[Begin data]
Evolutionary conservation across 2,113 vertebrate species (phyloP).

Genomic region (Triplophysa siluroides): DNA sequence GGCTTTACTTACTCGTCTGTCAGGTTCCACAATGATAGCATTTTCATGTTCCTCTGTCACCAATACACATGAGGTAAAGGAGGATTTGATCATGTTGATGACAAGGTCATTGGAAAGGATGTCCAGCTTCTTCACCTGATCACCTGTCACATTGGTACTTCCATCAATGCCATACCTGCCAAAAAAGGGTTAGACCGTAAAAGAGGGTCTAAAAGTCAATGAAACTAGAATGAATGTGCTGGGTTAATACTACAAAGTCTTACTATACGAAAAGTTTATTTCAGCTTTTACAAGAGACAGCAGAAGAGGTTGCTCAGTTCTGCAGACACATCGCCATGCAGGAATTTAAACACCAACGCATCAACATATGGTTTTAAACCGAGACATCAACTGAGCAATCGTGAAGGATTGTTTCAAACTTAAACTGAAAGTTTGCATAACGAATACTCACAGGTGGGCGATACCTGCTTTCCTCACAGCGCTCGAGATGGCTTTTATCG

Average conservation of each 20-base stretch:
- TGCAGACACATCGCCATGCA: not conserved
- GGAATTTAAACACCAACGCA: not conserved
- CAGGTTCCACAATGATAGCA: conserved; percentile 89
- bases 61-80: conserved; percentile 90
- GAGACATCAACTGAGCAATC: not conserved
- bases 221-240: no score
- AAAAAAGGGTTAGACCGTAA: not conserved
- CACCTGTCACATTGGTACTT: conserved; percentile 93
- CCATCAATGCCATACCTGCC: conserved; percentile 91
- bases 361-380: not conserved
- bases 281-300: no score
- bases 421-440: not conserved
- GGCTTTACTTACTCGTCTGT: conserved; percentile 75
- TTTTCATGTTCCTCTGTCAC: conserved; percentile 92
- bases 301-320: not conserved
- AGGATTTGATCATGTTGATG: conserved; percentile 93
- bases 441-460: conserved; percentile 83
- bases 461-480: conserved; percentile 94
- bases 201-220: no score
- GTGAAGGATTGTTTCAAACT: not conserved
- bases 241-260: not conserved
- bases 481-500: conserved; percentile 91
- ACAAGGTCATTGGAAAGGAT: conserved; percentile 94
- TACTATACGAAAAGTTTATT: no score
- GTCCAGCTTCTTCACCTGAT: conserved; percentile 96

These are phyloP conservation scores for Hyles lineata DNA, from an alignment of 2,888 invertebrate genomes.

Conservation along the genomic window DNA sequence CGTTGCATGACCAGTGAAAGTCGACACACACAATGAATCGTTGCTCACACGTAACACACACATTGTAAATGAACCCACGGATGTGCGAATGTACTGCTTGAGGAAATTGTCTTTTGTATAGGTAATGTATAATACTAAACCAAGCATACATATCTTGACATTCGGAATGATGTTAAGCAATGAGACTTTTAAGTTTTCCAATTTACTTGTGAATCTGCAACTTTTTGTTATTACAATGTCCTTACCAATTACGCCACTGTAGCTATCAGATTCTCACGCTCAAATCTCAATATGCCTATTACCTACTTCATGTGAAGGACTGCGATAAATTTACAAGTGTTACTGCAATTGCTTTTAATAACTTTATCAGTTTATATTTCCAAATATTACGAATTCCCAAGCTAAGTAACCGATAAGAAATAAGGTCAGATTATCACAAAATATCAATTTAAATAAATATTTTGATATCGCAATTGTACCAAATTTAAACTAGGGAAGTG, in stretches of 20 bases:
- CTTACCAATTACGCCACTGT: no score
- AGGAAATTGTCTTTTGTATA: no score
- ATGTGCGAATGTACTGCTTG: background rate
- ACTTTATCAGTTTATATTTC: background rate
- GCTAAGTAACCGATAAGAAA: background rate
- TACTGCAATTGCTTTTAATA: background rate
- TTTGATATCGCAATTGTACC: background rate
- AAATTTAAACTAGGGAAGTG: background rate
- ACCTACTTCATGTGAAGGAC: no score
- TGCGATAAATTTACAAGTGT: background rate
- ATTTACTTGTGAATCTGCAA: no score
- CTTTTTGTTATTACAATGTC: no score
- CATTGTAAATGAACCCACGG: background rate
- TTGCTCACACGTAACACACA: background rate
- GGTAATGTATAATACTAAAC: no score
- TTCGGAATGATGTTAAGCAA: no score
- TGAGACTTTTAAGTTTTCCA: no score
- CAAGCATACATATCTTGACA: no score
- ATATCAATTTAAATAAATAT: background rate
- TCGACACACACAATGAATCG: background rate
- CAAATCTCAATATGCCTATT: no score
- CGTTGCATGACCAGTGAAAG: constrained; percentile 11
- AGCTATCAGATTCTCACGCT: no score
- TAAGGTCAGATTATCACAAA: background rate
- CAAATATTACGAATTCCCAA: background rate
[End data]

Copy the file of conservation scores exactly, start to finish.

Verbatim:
Evolutionary conservation across 2,113 vertebrate species (phyloP).

Genomic region (Triplophysa siluroides): DNA sequence GGCTTTACTTACTCGTCTGTCAGGTTCCACAATGATAGCATTTTCATGTTCCTCTGTCACCAATACACATGAGGTAAAGGAGGATTTGATCATGTTGATGACAAGGTCATTGGAAAGGATGTCCAGCTTCTTCACCTGATCACCTGTCACATTGGTACTTCCATCAATGCCATACCTGCCAAAAAAGGGTTAGACCGTAAAAGAGGGTCTAAAAGTCAATGAAACTAGAATGAATGTGCTGGGTTAATACTACAAAGTCTTACTATACGAAAAGTTTATTTCAGCTTTTACAAGAGACAGCAGAAGAGGTTGCTCAGTTCTGCAGACACATCGCCATGCAGGAATTTAAACACCAACGCATCAACATATGGTTTTAAACCGAGACATCAACTGAGCAATCGTGAAGGATTGTTTCAAACTTAAACTGAAAGTTTGCATAACGAATACTCACAGGTGGGCGATACCTGCTTTCCTCACAGCGCTCGAGATGGCTTTTATCG

Average conservation of each 20-base stretch:
- TGCAGACACATCGCCATGCA: not conserved
- GGAATTTAAACACCAACGCA: not conserved
- CAGGTTCCACAATGATAGCA: conserved; percentile 89
- bases 61-80: conserved; percentile 90
- GAGACATCAACTGAGCAATC: not conserved
- bases 221-240: no score
- AAAAAAGGGTTAGACCGTAA: not conserved
- CACCTGTCACATTGGTACTT: conserved; percentile 93
- CCATCAATGCCATACCTGCC: conserved; percentile 91
- bases 361-380: not conserved
- bases 281-300: no score
- bases 421-440: not conserved
- GGCTTTACTTACTCGTCTGT: conserved; percentile 75
- TTTTCATGTTCCTCTGTCAC: conserved; percentile 92
- bases 301-320: not conserved
- AGGATTTGATCATGTTGATG: conserved; percentile 93
- bases 441-460: conserved; percentile 83
- bases 461-480: conserved; percentile 94
- bases 201-220: no score
- GTGAAGGATTGTTTCAAACT: not conserved
- bases 241-260: not conserved
- bases 481-500: conserved; percentile 91
- ACAAGGTCATTGGAAAGGAT: conserved; percentile 94
- TACTATACGAAAAGTTTATT: no score
- GTCCAGCTTCTTCACCTGAT: conserved; percentile 96

These are phyloP conservation scores for Hyles lineata DNA, from an alignment of 2,888 invertebrate genomes.

Conservation along the genomic window DNA sequence CGTTGCATGACCAGTGAAAGTCGACACACACAATGAATCGTTGCTCACACGTAACACACACATTGTAAATGAACCCACGGATGTGCGAATGTACTGCTTGAGGAAATTGTCTTTTGTATAGGTAATGTATAATACTAAACCAAGCATACATATCTTGACATTCGGAATGATGTTAAGCAATGAGACTTTTAAGTTTTCCAATTTACTTGTGAATCTGCAACTTTTTGTTATTACAATGTCCTTACCAATTACGCCACTGTAGCTATCAGATTCTCACGCTCAAATCTCAATATGCCTATTACCTACTTCATGTGAAGGACTGCGATAAATTTACAAGTGTTACTGCAATTGCTTTTAATAACTTTATCAGTTTATATTTCCAAATATTACGAATTCCCAAGCTAAGTAACCGATAAGAAATAAGGTCAGATTATCACAAAATATCAATTTAAATAAATATTTTGATATCGCAATTGTACCAAATTTAAACTAGGGAAGTG, in stretches of 20 bases:
- CTTACCAATTACGCCACTGT: no score
- AGGAAATTGTCTTTTGTATA: no score
- ATGTGCGAATGTACTGCTTG: background rate
- ACTTTATCAGTTTATATTTC: background rate
- GCTAAGTAACCGATAAGAAA: background rate
- TACTGCAATTGCTTTTAATA: background rate
- TTTGATATCGCAATTGTACC: background rate
- AAATTTAAACTAGGGAAGTG: background rate
- ACCTACTTCATGTGAAGGAC: no score
- TGCGATAAATTTACAAGTGT: background rate
- ATTTACTTGTGAATCTGCAA: no score
- CTTTTTGTTATTACAATGTC: no score
- CATTGTAAATGAACCCACGG: background rate
- TTGCTCACACGTAACACACA: background rate
- GGTAATGTATAATACTAAAC: no score
- TTCGGAATGATGTTAAGCAA: no score
- TGAGACTTTTAAGTTTTCCA: no score
- CAAGCATACATATCTTGACA: no score
- ATATCAATTTAAATAAATAT: background rate
- TCGACACACACAATGAATCG: background rate
- CAAATCTCAATATGCCTATT: no score
- CGTTGCATGACCAGTGAAAG: constrained; percentile 11
- AGCTATCAGATTCTCACGCT: no score
- TAAGGTCAGATTATCACAAA: background rate
- CAAATATTACGAATTCCCAA: background rate